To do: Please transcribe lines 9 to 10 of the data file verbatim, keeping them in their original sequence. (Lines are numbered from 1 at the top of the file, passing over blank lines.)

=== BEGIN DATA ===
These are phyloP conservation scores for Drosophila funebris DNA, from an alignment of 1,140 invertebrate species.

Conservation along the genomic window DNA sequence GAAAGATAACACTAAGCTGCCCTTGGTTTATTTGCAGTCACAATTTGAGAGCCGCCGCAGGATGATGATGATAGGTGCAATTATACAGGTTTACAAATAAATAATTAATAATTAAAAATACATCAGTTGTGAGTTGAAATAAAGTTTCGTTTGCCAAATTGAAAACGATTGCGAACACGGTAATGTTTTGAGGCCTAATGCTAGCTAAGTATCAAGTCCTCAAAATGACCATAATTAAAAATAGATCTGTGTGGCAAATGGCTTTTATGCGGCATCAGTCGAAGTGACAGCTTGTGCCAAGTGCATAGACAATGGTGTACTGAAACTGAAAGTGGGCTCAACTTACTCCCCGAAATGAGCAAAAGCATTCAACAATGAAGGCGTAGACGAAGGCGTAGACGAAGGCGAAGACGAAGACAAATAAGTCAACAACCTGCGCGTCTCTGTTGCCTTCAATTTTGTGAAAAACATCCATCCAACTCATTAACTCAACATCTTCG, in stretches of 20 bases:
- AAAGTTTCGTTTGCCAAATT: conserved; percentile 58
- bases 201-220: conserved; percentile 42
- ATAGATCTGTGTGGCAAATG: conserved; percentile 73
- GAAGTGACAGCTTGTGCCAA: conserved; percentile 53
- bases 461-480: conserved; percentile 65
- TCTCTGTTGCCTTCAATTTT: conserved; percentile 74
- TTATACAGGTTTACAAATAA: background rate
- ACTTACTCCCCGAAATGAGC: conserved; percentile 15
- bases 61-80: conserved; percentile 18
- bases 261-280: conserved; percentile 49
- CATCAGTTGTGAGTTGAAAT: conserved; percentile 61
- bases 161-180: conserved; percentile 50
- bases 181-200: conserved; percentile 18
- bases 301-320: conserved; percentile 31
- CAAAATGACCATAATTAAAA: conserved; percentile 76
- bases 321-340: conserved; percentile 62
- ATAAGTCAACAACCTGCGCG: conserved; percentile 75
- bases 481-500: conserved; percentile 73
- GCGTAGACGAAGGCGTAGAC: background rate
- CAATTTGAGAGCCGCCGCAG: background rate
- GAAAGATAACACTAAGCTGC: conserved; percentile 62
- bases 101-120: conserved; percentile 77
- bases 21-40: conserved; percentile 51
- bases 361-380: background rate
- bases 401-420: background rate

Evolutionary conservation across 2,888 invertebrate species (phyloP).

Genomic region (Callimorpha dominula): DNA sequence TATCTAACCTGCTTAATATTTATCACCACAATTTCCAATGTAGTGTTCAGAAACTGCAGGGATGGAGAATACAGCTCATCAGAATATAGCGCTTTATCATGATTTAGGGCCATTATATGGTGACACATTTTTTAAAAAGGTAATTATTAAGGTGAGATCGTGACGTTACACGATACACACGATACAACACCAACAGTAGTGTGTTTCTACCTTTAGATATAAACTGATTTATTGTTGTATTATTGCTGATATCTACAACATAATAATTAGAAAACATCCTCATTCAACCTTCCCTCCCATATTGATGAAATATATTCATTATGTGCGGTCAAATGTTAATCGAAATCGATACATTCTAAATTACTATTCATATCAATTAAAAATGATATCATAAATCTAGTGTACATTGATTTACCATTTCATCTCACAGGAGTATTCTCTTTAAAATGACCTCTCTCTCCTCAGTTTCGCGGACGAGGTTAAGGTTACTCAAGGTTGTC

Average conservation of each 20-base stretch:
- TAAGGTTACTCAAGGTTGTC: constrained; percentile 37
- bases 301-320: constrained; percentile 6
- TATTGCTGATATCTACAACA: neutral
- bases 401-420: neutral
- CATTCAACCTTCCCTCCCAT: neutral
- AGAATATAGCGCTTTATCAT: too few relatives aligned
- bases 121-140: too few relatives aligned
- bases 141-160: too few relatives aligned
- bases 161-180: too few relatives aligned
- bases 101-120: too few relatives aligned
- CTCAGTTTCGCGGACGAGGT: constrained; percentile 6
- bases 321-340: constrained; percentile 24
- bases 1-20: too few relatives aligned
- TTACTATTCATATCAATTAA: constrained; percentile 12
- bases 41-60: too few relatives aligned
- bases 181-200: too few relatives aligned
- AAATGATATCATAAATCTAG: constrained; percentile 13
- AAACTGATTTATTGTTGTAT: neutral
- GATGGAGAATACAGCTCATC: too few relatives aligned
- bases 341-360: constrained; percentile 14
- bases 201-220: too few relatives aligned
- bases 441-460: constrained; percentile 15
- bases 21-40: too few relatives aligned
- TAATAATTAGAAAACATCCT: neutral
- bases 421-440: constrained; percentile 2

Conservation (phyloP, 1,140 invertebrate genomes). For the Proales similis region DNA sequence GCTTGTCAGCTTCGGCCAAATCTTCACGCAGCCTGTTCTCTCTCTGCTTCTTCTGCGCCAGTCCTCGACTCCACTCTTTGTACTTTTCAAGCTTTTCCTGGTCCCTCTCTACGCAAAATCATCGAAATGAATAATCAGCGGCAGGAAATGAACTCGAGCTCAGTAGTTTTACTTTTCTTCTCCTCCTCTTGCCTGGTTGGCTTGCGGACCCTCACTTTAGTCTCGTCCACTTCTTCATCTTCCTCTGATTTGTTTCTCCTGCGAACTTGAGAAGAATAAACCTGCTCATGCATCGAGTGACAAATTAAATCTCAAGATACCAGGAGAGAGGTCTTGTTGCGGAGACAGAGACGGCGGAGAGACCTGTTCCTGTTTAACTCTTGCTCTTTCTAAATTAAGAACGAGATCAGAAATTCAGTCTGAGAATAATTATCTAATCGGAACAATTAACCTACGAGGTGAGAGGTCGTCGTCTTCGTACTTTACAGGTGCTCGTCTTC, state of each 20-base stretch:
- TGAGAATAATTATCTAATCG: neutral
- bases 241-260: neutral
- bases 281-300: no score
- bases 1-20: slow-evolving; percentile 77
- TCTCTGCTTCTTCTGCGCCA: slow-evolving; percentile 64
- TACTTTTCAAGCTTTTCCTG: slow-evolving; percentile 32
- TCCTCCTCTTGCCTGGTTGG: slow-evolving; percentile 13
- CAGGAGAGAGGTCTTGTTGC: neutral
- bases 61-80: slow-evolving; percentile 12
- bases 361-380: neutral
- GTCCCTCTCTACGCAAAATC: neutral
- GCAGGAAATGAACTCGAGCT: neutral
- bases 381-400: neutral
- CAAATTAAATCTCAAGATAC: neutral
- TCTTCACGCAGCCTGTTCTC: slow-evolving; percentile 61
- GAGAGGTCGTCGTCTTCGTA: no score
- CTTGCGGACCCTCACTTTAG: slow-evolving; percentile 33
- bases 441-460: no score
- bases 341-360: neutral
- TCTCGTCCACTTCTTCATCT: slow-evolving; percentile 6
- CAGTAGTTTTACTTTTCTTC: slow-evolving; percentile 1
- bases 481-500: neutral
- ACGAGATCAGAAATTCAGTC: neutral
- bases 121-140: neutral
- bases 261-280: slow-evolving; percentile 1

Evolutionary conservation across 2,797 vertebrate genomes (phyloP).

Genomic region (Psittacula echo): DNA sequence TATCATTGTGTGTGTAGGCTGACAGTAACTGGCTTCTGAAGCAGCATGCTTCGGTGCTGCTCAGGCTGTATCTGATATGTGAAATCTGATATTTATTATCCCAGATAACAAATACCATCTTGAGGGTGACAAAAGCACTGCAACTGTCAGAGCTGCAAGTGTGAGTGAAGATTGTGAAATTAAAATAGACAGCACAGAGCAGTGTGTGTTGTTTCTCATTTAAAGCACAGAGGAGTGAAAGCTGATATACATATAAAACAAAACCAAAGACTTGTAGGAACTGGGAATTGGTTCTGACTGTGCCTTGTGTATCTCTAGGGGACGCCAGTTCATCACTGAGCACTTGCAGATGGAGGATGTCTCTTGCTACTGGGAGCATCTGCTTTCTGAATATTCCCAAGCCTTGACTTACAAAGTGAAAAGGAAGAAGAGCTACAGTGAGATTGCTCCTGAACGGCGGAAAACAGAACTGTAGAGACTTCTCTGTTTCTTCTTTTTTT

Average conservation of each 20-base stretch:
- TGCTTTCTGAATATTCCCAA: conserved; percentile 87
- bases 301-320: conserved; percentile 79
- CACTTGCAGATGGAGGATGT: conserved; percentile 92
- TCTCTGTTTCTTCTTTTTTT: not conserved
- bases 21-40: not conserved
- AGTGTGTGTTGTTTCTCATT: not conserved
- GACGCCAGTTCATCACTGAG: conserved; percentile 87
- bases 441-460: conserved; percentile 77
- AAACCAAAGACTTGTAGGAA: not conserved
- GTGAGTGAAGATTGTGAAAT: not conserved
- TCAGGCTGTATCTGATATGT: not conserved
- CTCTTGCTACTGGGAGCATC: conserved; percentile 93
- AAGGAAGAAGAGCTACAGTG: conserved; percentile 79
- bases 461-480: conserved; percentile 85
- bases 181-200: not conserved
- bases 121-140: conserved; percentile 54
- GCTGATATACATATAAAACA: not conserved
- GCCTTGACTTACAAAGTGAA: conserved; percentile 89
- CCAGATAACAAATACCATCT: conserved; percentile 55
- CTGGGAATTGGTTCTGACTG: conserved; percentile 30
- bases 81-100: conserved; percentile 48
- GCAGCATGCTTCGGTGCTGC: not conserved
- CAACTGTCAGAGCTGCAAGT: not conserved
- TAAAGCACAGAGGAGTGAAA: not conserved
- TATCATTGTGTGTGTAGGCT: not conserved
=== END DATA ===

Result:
- TTATACAGGTTTACAAATAA: background rate
- ACTTACTCCCCGAAATGAGC: conserved; percentile 15